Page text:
Murder information floods in to police: Key witnesses come forward in hunt for killer. Will Bennett and Ian MacKinnon report
Thursday 18 February 1993
They disclosed that one woman told them that two youths had tried to entice her son away from the shopping centre shortly before James was abducted from the same centre by two boys on Friday.
Feelings have run so high over the murder of the two-year-old that at one stage up to 150 calls an hour from the public were received at the inquiry headquarters in Bootle. Traffic wardens and special constables were brought in to answer telephones.
Among those who have come forward are three girls who were on a security video which showed James being swung or dragged between the two boys on Hawthorne Road, half a mile from the shopping precinct. Detective Superintendent Albert Kirby, leading the inquiry, said: 'The information they have given us is absolutely tremendous.'
Police also regard evidence from a woman who was shopping in the T J Hughes department store in the shopping precinct at about 2.30pm on Friday as crucial. A police spokesman said: 'She turned round and saw two boys talking to her son. She went over and asked what they were doing, and they shrugged their shoulders and walked off.'
The mother, who has not been named, said: 'It is very frightening to think that what happened to James could have happened to my own child.'
The Independent has also learnt that two boys, believed to be those who abducted James, were begging in the precinct on Thursday and Friday. They approached a number of shoppers.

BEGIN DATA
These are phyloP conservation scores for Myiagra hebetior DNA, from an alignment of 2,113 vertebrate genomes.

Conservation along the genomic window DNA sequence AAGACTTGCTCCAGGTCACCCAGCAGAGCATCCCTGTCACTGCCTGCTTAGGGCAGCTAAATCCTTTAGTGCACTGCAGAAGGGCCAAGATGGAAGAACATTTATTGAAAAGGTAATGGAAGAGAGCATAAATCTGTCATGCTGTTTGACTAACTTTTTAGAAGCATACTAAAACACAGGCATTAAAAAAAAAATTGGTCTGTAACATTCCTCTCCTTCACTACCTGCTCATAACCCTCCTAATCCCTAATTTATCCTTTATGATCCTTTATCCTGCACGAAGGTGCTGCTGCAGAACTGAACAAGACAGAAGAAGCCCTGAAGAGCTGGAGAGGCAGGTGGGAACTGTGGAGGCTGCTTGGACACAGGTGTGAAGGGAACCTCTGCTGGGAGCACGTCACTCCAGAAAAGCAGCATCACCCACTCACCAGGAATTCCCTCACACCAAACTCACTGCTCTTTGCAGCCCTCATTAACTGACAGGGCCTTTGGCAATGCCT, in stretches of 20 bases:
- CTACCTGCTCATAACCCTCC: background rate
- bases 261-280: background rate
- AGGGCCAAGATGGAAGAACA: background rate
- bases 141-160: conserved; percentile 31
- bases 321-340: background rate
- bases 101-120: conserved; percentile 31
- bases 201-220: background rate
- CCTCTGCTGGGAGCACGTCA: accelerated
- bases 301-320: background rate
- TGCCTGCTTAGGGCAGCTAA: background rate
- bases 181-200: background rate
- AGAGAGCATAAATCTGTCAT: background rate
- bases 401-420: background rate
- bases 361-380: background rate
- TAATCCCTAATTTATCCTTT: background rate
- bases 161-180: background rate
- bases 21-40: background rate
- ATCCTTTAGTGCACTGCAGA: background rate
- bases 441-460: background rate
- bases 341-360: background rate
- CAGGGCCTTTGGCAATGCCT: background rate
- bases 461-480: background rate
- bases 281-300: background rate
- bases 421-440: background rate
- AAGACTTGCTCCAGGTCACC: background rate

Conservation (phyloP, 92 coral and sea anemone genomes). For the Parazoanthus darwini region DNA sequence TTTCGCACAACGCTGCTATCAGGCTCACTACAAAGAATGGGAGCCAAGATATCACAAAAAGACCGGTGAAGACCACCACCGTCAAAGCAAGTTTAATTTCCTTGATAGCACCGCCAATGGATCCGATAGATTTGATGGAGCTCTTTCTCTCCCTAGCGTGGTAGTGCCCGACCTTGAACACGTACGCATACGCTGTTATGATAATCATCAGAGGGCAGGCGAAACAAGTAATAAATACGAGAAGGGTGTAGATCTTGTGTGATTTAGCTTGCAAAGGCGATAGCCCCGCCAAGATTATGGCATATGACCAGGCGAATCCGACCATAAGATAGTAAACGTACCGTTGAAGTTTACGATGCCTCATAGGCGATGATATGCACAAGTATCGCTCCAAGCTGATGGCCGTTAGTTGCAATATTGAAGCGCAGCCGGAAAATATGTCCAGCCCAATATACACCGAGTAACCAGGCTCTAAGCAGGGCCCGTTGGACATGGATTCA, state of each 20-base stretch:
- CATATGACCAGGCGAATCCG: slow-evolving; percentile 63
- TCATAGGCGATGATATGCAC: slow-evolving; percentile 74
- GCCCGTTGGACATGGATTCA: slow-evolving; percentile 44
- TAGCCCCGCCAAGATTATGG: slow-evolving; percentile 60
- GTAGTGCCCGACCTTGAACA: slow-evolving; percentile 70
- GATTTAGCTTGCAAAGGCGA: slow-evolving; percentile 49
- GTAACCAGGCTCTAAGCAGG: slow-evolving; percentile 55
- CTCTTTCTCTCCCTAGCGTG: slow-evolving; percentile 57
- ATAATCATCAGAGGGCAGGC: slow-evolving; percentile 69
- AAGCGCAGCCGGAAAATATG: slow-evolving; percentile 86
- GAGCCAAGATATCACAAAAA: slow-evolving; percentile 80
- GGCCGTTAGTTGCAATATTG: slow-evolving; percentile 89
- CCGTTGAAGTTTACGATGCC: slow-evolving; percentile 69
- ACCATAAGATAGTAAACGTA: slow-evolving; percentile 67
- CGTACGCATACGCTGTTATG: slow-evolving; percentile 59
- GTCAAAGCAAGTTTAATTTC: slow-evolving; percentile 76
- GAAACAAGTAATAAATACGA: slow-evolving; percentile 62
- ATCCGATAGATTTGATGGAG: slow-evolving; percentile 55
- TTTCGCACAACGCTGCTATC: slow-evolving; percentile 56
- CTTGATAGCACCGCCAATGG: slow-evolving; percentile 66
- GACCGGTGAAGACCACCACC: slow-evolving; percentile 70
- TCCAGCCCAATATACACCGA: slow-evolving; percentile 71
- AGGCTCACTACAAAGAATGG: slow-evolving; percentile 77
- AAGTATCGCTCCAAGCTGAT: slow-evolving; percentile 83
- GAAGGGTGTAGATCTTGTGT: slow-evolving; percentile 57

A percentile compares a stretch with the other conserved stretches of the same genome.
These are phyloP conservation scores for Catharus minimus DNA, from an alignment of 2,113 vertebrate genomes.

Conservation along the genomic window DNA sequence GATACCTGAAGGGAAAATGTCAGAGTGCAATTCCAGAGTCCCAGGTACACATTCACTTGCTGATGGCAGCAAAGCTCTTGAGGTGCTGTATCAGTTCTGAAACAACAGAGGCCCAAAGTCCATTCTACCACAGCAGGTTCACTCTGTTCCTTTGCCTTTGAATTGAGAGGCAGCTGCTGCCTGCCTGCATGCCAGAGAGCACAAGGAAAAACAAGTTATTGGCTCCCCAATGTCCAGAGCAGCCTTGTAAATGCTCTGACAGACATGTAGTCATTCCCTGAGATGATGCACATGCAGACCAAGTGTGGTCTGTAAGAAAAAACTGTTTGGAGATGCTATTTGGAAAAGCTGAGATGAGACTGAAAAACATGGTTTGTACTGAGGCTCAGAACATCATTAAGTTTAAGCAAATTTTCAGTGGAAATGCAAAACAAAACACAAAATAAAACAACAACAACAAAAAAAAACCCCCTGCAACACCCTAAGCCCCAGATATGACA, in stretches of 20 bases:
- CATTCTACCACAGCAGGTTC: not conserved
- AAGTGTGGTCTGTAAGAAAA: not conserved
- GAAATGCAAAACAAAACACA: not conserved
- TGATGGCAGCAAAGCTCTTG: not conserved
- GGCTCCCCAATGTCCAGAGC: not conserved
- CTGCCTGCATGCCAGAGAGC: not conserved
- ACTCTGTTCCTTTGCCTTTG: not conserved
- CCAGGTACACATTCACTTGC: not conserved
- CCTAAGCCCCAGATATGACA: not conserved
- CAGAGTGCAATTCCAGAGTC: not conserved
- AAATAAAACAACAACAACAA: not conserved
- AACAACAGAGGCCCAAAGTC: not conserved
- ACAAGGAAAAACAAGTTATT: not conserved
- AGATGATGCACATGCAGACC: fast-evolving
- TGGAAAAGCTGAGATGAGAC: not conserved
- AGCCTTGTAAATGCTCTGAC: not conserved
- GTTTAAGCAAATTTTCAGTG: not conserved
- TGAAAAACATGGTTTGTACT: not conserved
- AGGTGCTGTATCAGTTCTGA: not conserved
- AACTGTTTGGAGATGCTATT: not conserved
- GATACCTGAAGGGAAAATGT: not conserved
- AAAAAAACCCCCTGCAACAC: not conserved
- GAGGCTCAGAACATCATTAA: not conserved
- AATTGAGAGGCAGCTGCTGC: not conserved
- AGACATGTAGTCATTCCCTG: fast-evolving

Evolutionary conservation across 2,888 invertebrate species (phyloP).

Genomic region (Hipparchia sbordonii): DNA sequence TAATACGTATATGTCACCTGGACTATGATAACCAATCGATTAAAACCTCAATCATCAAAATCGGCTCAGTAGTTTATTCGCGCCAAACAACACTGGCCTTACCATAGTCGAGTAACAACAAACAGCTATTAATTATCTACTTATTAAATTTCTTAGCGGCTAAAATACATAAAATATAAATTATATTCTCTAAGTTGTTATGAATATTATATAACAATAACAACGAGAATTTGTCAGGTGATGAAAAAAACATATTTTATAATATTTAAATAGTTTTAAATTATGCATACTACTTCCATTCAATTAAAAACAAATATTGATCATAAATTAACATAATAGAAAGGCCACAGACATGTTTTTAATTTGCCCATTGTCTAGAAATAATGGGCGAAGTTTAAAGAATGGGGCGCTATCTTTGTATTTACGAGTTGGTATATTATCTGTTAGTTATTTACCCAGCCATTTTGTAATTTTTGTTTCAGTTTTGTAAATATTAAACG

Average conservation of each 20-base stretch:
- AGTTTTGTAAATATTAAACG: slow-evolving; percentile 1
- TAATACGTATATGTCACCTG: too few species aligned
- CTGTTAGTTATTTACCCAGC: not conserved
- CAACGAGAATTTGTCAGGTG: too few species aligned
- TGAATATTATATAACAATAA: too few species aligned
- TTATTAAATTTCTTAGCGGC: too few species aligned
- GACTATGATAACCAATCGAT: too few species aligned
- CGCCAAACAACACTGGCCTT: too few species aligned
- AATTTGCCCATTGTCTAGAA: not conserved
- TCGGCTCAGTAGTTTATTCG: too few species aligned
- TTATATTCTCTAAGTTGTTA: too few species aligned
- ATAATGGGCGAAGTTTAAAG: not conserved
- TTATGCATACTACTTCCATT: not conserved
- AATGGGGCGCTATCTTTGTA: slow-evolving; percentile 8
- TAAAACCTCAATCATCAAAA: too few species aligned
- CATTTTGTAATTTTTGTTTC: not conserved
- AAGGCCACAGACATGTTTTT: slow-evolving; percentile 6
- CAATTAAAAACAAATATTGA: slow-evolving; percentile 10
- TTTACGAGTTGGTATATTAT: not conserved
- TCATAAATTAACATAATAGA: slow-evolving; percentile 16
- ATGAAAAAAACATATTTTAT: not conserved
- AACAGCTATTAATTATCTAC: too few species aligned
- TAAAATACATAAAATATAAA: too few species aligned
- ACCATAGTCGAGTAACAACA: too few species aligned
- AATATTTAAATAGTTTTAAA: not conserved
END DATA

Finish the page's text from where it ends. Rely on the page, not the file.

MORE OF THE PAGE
Several people have come forward from the Walton district, where James's body was found, with sightings of him with the two boys. Detectives are now certain that he was near Walton-on-the- Hill church on Friday evening. One woman saw the three by a florist's shop in County Road at about 5pm.
Police appealed for calm yesterday after angry crowds gathered outside the murder inquiry headquarters in Bootle and when a boy was arrested as a suspect on Tuesday night. They had to divert officers to deal with the disorder and made five arrests for public order offences. Chief Superintendent Dave Thompson, divisional police commander, said: 'It has probably put the inquiry back by at least 24 hours. We know there is a lot of frustration in the community and we appreciate that, and we are doing everything we can to achieve our main objective.'
The family of James Bulger joined the police in pleas for calm. Dennis Mather, brother-in-law of James's mother, Denise, said: 'I can only emphasise to the people of Bootle and the surrounding area to keep calm. The family are just as enraged as they are.'
He said members of the family had visited the inquiry headquarters. 'We didn't think there was enough being done. Now we have been shown round, we know enough is being done. The information coming in is phenomenal,' he said.
Ray Matthews, Mrs Bulger's brother, said that messages of comfort and support for the family had arrived from all over the world. People have sent cards, cheques and poems and they had received a letter from a mother whose child had been killed in a similar incident.
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